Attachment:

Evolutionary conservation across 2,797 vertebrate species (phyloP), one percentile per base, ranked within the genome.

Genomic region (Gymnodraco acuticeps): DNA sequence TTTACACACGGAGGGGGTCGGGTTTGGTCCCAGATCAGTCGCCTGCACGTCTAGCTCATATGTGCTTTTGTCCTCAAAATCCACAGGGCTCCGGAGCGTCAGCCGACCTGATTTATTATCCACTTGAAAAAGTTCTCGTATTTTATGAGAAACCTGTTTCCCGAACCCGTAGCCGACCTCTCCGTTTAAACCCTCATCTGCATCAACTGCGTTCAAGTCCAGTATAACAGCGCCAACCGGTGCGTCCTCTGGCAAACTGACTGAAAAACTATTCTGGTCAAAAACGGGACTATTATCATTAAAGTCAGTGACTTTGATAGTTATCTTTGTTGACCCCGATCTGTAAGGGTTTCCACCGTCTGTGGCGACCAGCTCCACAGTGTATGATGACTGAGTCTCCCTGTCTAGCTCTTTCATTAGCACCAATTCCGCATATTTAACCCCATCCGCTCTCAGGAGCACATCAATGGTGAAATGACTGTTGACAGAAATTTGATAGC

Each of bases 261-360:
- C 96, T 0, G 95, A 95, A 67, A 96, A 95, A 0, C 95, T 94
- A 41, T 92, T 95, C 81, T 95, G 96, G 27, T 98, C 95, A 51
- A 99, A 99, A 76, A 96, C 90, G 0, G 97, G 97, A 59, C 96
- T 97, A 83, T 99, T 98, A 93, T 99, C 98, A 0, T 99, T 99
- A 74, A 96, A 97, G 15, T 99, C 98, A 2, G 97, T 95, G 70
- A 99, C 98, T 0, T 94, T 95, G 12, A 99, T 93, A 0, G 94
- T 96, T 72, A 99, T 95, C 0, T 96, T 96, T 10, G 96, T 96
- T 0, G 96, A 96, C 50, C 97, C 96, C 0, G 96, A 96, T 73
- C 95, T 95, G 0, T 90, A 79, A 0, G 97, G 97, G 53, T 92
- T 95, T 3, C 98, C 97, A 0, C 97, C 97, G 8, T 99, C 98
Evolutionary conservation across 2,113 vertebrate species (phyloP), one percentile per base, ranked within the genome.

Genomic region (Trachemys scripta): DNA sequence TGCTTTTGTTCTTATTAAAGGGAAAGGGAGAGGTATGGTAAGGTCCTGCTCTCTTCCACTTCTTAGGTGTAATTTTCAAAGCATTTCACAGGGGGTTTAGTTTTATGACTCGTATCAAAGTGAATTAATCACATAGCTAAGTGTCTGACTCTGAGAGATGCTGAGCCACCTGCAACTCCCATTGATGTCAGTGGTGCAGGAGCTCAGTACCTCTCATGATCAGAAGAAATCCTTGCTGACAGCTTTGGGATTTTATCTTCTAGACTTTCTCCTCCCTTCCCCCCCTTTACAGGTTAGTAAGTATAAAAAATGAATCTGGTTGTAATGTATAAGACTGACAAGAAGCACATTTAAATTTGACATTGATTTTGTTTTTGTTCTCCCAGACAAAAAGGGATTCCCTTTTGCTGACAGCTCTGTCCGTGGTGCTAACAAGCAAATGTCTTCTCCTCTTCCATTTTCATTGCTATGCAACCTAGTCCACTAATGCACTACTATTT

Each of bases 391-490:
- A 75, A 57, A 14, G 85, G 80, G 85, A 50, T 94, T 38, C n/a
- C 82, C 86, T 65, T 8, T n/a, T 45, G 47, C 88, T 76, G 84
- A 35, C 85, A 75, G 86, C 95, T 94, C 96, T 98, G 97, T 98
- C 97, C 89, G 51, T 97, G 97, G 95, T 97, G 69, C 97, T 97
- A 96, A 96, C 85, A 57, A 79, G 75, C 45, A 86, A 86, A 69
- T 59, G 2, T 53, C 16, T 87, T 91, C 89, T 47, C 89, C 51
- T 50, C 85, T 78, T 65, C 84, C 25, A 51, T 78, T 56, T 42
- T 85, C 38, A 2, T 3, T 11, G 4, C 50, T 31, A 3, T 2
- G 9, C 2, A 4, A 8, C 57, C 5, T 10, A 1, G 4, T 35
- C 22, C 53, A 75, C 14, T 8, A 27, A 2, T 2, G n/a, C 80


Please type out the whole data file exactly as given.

Evolutionary conservation across 2,797 vertebrate species (phyloP), one percentile per base, ranked within the genome.

Genomic region (Gymnodraco acuticeps): DNA sequence TTTACACACGGAGGGGGTCGGGTTTGGTCCCAGATCAGTCGCCTGCACGTCTAGCTCATATGTGCTTTTGTCCTCAAAATCCACAGGGCTCCGGAGCGTCAGCCGACCTGATTTATTATCCACTTGAAAAAGTTCTCGTATTTTATGAGAAACCTGTTTCCCGAACCCGTAGCCGACCTCTCCGTTTAAACCCTCATCTGCATCAACTGCGTTCAAGTCCAGTATAACAGCGCCAACCGGTGCGTCCTCTGGCAAACTGACTGAAAAACTATTCTGGTCAAAAACGGGACTATTATCATTAAAGTCAGTGACTTTGATAGTTATCTTTGTTGACCCCGATCTGTAAGGGTTTCCACCGTCTGTGGCGACCAGCTCCACAGTGTATGATGACTGAGTCTCCCTGTCTAGCTCTTTCATTAGCACCAATTCCGCATATTTAACCCCATCCGCTCTCAGGAGCACATCAATGGTGAAATGACTGTTGACAGAAATTTGATAGC

Each of bases 261-360:
- C 96, T 0, G 95, A 95, A 67, A 96, A 95, A 0, C 95, T 94
- A 41, T 92, T 95, C 81, T 95, G 96, G 27, T 98, C 95, A 51
- A 99, A 99, A 76, A 96, C 90, G 0, G 97, G 97, A 59, C 96
- T 97, A 83, T 99, T 98, A 93, T 99, C 98, A 0, T 99, T 99
- A 74, A 96, A 97, G 15, T 99, C 98, A 2, G 97, T 95, G 70
- A 99, C 98, T 0, T 94, T 95, G 12, A 99, T 93, A 0, G 94
- T 96, T 72, A 99, T 95, C 0, T 96, T 96, T 10, G 96, T 96
- T 0, G 96, A 96, C 50, C 97, C 96, C 0, G 96, A 96, T 73
- C 95, T 95, G 0, T 90, A 79, A 0, G 97, G 97, G 53, T 92
- T 95, T 3, C 98, C 97, A 0, C 97, C 97, G 8, T 99, C 98
Evolutionary conservation across 2,113 vertebrate species (phyloP), one percentile per base, ranked within the genome.

Genomic region (Trachemys scripta): DNA sequence TGCTTTTGTTCTTATTAAAGGGAAAGGGAGAGGTATGGTAAGGTCCTGCTCTCTTCCACTTCTTAGGTGTAATTTTCAAAGCATTTCACAGGGGGTTTAGTTTTATGACTCGTATCAAAGTGAATTAATCACATAGCTAAGTGTCTGACTCTGAGAGATGCTGAGCCACCTGCAACTCCCATTGATGTCAGTGGTGCAGGAGCTCAGTACCTCTCATGATCAGAAGAAATCCTTGCTGACAGCTTTGGGATTTTATCTTCTAGACTTTCTCCTCCCTTCCCCCCCTTTACAGGTTAGTAAGTATAAAAAATGAATCTGGTTGTAATGTATAAGACTGACAAGAAGCACATTTAAATTTGACATTGATTTTGTTTTTGTTCTCCCAGACAAAAAGGGATTCCCTTTTGCTGACAGCTCTGTCCGTGGTGCTAACAAGCAAATGTCTTCTCCTCTTCCATTTTCATTGCTATGCAACCTAGTCCACTAATGCACTACTATTT

Each of bases 391-490:
- A 75, A 57, A 14, G 85, G 80, G 85, A 50, T 94, T 38, C n/a
- C 82, C 86, T 65, T 8, T n/a, T 45, G 47, C 88, T 76, G 84
- A 35, C 85, A 75, G 86, C 95, T 94, C 96, T 98, G 97, T 98
- C 97, C 89, G 51, T 97, G 97, G 95, T 97, G 69, C 97, T 97
- A 96, A 96, C 85, A 57, A 79, G 75, C 45, A 86, A 86, A 69
- T 59, G 2, T 53, C 16, T 87, T 91, C 89, T 47, C 89, C 51
- T 50, C 85, T 78, T 65, C 84, C 25, A 51, T 78, T 56, T 42
- T 85, C 38, A 2, T 3, T 11, G 4, C 50, T 31, A 3, T 2
- G 9, C 2, A 4, A 8, C 57, C 5, T 10, A 1, G 4, T 35
- C 22, C 53, A 75, C 14, T 8, A 27, A 2, T 2, G n/a, C 80